Christians do not move on from Easter; we live in its reality every day.

Christians do not move on from Easter. Easter is not like our civic holidays where you enjoy the day off and then move on to our regularly scheduled life. Christians live in Easter every day. This passage shows us some implications of living the Easter reality.

The passage is naturally broken into three pieces: Jesus’ appearance, peace, and sending of the disciples; Jesus’ conversation with Thomas; John’s reason for writing the gospel. There are a lot of ideas to choose from and the sermon could get overwhelming for the minister and listener if a cohesive thread is not found.

The thread I choose to use is one of being healed by Christ’s woundedness. Christ is not the only one wounded in this passage. The disciples are wounded. Christ’s wounds are visible and given to him by others. The wounds of the disciples are not visible and come from decisions they made and from the violence perpetrated on their friend and Lord. This is an aspect of their humanity that I believe deserves more attention as we seek to understand their fear, their hesitancy, and what “salvation” means in its fuller sense.

Verse 19 tells us they are in the house (presumably the same one in which they last ate with Jesus?) and the door is locked “for fear of the Jews.” I will call out that this is not anti-Semitic language; the disciples are Jewish. Some translations render this, “for fear of the Jewish leaders,” which I applaud. What did those same leaders accomplish three days prior? They struck fear into the heart of the Roman governor – the very man who had ALL power of politics and force. They prevailed. Perhaps the disciples also worry that Judas ratted them out as well and gave them the location of the house in which they are staying.

Imagine the interior life of the disciples. “Guys, I ran away. I was so scared when those soldiers had the armor and the swords and the screaming when they arrested and beat him. I wish I could go back and do it over, but I can’t. I can’t believe I ran away.”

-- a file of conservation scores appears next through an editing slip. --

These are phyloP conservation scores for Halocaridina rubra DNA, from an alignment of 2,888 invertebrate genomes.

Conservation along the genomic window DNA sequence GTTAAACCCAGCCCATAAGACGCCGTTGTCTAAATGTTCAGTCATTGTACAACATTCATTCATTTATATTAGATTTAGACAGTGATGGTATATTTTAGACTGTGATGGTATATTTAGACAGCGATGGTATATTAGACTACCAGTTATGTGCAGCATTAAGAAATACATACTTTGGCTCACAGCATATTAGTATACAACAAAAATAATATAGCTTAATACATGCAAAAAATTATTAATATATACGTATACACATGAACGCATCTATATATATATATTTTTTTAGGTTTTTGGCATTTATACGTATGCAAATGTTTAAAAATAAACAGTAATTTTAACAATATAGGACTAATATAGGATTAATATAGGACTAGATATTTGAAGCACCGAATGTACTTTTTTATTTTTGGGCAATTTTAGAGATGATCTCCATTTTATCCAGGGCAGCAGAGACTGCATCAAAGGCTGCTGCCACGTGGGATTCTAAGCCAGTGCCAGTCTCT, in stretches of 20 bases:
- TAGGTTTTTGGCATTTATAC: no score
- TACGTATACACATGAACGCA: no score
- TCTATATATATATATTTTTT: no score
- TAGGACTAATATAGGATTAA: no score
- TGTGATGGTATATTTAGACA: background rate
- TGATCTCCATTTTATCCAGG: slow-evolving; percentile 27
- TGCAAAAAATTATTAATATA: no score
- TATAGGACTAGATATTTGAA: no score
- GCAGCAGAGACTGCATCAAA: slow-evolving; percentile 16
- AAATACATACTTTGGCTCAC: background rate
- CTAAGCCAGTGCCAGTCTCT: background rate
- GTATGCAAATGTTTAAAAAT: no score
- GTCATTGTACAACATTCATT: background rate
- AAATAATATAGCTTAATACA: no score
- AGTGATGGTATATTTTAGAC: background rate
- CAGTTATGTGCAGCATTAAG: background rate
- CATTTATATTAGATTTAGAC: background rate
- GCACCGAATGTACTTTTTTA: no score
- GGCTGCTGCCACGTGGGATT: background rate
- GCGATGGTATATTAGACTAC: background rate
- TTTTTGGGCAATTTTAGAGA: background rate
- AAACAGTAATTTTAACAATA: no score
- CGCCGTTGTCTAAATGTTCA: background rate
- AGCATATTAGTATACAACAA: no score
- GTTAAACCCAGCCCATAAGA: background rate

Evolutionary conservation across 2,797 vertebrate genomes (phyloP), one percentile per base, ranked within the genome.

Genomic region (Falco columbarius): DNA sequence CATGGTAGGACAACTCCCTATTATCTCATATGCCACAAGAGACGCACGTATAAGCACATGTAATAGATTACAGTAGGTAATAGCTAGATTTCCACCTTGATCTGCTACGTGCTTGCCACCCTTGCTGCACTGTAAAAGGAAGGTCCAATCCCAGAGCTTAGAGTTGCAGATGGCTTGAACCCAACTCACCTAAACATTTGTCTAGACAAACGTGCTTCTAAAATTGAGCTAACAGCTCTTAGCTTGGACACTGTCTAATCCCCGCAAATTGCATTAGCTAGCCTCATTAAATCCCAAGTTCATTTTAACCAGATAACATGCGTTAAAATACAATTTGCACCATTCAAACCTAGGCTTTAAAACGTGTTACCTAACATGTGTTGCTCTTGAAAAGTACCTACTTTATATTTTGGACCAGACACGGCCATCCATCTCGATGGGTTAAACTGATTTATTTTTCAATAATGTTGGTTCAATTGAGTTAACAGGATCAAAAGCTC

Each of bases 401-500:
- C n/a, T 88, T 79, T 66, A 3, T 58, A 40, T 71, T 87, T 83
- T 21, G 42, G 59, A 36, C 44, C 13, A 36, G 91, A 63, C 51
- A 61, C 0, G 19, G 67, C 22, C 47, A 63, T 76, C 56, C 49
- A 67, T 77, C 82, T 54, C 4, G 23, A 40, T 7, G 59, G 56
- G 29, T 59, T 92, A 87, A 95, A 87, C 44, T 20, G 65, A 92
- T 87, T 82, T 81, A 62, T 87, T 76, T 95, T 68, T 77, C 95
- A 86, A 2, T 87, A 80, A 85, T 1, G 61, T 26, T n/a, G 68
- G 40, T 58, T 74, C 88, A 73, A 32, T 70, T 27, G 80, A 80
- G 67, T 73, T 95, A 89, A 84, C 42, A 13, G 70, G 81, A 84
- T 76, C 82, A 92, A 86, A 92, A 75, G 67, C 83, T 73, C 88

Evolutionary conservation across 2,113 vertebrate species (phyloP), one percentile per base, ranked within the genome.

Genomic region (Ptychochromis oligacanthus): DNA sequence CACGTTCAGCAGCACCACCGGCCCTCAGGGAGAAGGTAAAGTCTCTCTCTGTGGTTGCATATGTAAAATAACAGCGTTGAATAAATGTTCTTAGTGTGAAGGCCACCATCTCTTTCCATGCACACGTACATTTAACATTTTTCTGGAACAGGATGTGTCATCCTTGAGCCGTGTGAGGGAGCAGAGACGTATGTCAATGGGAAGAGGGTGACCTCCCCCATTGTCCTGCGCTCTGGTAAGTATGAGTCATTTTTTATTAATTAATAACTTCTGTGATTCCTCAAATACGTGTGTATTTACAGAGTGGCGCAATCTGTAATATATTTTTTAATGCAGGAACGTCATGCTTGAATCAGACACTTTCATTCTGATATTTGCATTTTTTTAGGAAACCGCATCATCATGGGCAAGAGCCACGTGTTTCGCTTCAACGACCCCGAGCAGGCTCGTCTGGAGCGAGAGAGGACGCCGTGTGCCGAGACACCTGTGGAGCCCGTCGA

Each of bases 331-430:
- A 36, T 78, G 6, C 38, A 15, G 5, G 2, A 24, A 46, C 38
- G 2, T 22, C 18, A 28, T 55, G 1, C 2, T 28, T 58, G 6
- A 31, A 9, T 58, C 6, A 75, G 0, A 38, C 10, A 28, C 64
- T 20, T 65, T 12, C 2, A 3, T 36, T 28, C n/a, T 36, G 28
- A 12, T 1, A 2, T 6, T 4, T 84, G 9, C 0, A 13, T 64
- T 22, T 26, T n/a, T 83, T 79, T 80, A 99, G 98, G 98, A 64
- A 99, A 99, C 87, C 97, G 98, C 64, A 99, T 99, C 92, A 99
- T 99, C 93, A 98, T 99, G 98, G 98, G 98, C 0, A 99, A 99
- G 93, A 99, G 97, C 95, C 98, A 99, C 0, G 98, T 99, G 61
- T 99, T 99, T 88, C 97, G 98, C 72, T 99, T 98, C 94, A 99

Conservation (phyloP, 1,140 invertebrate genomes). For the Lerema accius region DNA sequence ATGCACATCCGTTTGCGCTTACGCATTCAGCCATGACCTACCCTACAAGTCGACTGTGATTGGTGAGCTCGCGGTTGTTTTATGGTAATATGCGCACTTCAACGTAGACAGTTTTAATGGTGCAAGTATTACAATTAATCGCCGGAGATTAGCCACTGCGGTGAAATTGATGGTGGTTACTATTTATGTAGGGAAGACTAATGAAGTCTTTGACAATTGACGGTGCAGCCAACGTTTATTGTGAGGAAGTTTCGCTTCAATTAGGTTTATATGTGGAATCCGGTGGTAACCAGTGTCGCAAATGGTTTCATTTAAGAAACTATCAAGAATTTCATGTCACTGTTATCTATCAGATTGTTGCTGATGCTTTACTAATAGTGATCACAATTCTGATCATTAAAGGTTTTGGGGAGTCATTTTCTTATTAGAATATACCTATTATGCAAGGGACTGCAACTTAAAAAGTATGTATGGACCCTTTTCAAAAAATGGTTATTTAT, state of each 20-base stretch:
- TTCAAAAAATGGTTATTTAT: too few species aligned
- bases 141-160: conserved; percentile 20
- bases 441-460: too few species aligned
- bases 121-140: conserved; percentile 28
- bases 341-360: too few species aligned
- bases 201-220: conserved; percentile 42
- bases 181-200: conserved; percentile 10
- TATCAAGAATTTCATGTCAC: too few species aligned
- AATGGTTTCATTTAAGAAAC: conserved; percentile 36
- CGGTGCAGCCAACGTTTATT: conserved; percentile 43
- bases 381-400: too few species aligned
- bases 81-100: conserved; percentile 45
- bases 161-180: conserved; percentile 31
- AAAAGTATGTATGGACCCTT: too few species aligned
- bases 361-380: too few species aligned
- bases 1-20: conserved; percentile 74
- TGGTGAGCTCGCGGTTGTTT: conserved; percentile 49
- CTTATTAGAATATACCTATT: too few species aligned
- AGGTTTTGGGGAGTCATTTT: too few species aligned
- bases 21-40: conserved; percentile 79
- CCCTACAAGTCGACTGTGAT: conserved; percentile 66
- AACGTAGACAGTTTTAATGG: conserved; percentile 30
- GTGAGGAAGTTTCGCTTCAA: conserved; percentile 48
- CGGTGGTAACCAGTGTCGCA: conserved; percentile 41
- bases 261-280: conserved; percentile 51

Jesus appears in the midst of THAT along with their grief that he was mistreated so horribly and unjustly. Jesus then bodily (not a hallucination) appears and the first word he speaks is not, “How could you have done that to me? Cowards!” No. He speaks, “Peace.” and shows them his hands and his side.

How can I be at peace? “Because of my wounds and I’m here with you because I am victorious.” All your decisions in the past that you now regret are still on the cross, but I am here with you, victorious and okay. I’m not at war with you. Peace.

This is where I will stay for most of the sermon. It is very difficult to live with the reality of our failures and the reality of Easter. We need to let the reality of the victorious Jesus speak to our wounds.

Each person who listens to the sermon has wounds, deep wounds. And the call of the gospel is to take the nail-scarred hands of Jesus to that part of you that lead you to make that decision so that the failures themselves become an integrated part of your personhood and faith.

That space inside of us, that “real” us, is always a space of imperfection. Our listeners have wounds, suffered decades ago, that they live out of. Some of these wounds were given to them by others and some wounds are self-inflicted. This is an opportunity to empathize and to help our listeners connect with Mercy and All-Seeing Grace.

This is a way to understand salvation and shalom: healing of our wounds so that we may live free of guilt, shame, and internalized moral injury.

I see this connecting with John 3:16-17 as Jesus is sent into the world NOT to condemn the world but to SAVE the world. Jesus is the wounded one through whom and in whom we are healed by the process I described above. God is not at war with us but seeks to bring us peace and the way to peace to come into contact with those shadows and wounds we live from instead of living from the freedom Grace, Mercy, and Truth give.

As God sent Jesus, so Jesus sends us – not to condemn but to live a life of wound-healing, and this is what we do when we preach a God of restoration.


A word – Rev. Earl Palmer in his book, “The Book that John Wrote,” describes this passage as an indicator of authentic community. Notice that the disciples do not purge Thomas from their presence, but live with him in dialogue and full fellowship. Notice also that Thomas does engage in hypocrisy to fit in with those who believe.

This is also an indicator of healing. We can be freed from the wounds that cause insecurity where we either need everyone around us to think and believe the same as us OR where we need to people-please. Healing allows us to become individuals.

Y’all, this is the foundation of the Christian church! But if you look around you would think that any congregation that practices this is cutting-edge or that congregation gets named as heretical, not Bible-believing, not protecting the truth. The one with wounds would like to have a word.

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